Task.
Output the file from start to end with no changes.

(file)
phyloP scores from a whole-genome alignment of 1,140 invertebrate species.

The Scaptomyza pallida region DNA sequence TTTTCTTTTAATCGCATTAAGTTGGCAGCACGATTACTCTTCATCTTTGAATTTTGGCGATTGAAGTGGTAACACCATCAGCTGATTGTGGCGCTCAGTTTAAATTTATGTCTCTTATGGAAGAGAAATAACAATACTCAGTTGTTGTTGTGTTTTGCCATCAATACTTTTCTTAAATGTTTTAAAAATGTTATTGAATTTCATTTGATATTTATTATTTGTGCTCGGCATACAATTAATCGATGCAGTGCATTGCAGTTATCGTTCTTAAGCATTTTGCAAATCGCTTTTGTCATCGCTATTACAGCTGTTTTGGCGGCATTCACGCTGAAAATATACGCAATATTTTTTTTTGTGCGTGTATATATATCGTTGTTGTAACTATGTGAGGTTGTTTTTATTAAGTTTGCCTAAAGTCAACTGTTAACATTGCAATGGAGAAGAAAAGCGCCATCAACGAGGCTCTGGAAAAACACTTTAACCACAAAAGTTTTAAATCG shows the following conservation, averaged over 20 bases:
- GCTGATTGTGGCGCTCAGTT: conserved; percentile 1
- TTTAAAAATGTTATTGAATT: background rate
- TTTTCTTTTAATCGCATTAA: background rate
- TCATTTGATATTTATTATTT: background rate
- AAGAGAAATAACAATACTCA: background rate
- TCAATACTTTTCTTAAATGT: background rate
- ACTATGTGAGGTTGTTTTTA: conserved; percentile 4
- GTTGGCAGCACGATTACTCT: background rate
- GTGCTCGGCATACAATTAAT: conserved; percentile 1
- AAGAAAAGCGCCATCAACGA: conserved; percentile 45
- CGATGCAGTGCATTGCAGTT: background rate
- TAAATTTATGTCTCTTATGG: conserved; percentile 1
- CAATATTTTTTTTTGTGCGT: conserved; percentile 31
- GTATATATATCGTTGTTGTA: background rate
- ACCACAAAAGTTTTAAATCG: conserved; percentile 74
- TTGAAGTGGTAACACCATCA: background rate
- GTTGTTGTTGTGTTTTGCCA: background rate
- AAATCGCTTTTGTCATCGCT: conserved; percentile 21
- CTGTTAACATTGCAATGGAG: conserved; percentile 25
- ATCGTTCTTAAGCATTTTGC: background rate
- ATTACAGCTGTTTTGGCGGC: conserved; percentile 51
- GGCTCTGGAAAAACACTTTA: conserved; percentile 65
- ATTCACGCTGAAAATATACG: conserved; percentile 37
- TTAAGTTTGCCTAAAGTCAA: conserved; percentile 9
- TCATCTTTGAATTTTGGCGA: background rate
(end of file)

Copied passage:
phyloP scores from a whole-genome alignment of 1,140 invertebrate species.

The Scaptomyza pallida region DNA sequence TTTTCTTTTAATCGCATTAAGTTGGCAGCACGATTACTCTTCATCTTTGAATTTTGGCGATTGAAGTGGTAACACCATCAGCTGATTGTGGCGCTCAGTTTAAATTTATGTCTCTTATGGAAGAGAAATAACAATACTCAGTTGTTGTTGTGTTTTGCCATCAATACTTTTCTTAAATGTTTTAAAAATGTTATTGAATTTCATTTGATATTTATTATTTGTGCTCGGCATACAATTAATCGATGCAGTGCATTGCAGTTATCGTTCTTAAGCATTTTGCAAATCGCTTTTGTCATCGCTATTACAGCTGTTTTGGCGGCATTCACGCTGAAAATATACGCAATATTTTTTTTTGTGCGTGTATATATATCGTTGTTGTAACTATGTGAGGTTGTTTTTATTAAGTTTGCCTAAAGTCAACTGTTAACATTGCAATGGAGAAGAAAAGCGCCATCAACGAGGCTCTGGAAAAACACTTTAACCACAAAAGTTTTAAATCG shows the following conservation, averaged over 20 bases:
- GCTGATTGTGGCGCTCAGTT: conserved; percentile 1
- TTTAAAAATGTTATTGAATT: background rate
- TTTTCTTTTAATCGCATTAA: background rate
- TCATTTGATATTTATTATTT: background rate
- AAGAGAAATAACAATACTCA: background rate
- TCAATACTTTTCTTAAATGT: background rate
- ACTATGTGAGGTTGTTTTTA: conserved; percentile 4
- GTTGGCAGCACGATTACTCT: background rate
- GTGCTCGGCATACAATTAAT: conserved; percentile 1
- AAGAAAAGCGCCATCAACGA: conserved; percentile 45
- CGATGCAGTGCATTGCAGTT: background rate
- TAAATTTATGTCTCTTATGG: conserved; percentile 1
- CAATATTTTTTTTTGTGCGT: conserved; percentile 31
- GTATATATATCGTTGTTGTA: background rate
- ACCACAAAAGTTTTAAATCG: conserved; percentile 74
- TTGAAGTGGTAACACCATCA: background rate
- GTTGTTGTTGTGTTTTGCCA: background rate
- AAATCGCTTTTGTCATCGCT: conserved; percentile 21
- CTGTTAACATTGCAATGGAG: conserved; percentile 25
- ATCGTTCTTAAGCATTTTGC: background rate
- ATTACAGCTGTTTTGGCGGC: conserved; percentile 51
- GGCTCTGGAAAAACACTTTA: conserved; percentile 65
- ATTCACGCTGAAAATATACG: conserved; percentile 37
- TTAAGTTTGCCTAAAGTCAA: conserved; percentile 9
- TCATCTTTGAATTTTGGCGA: background rate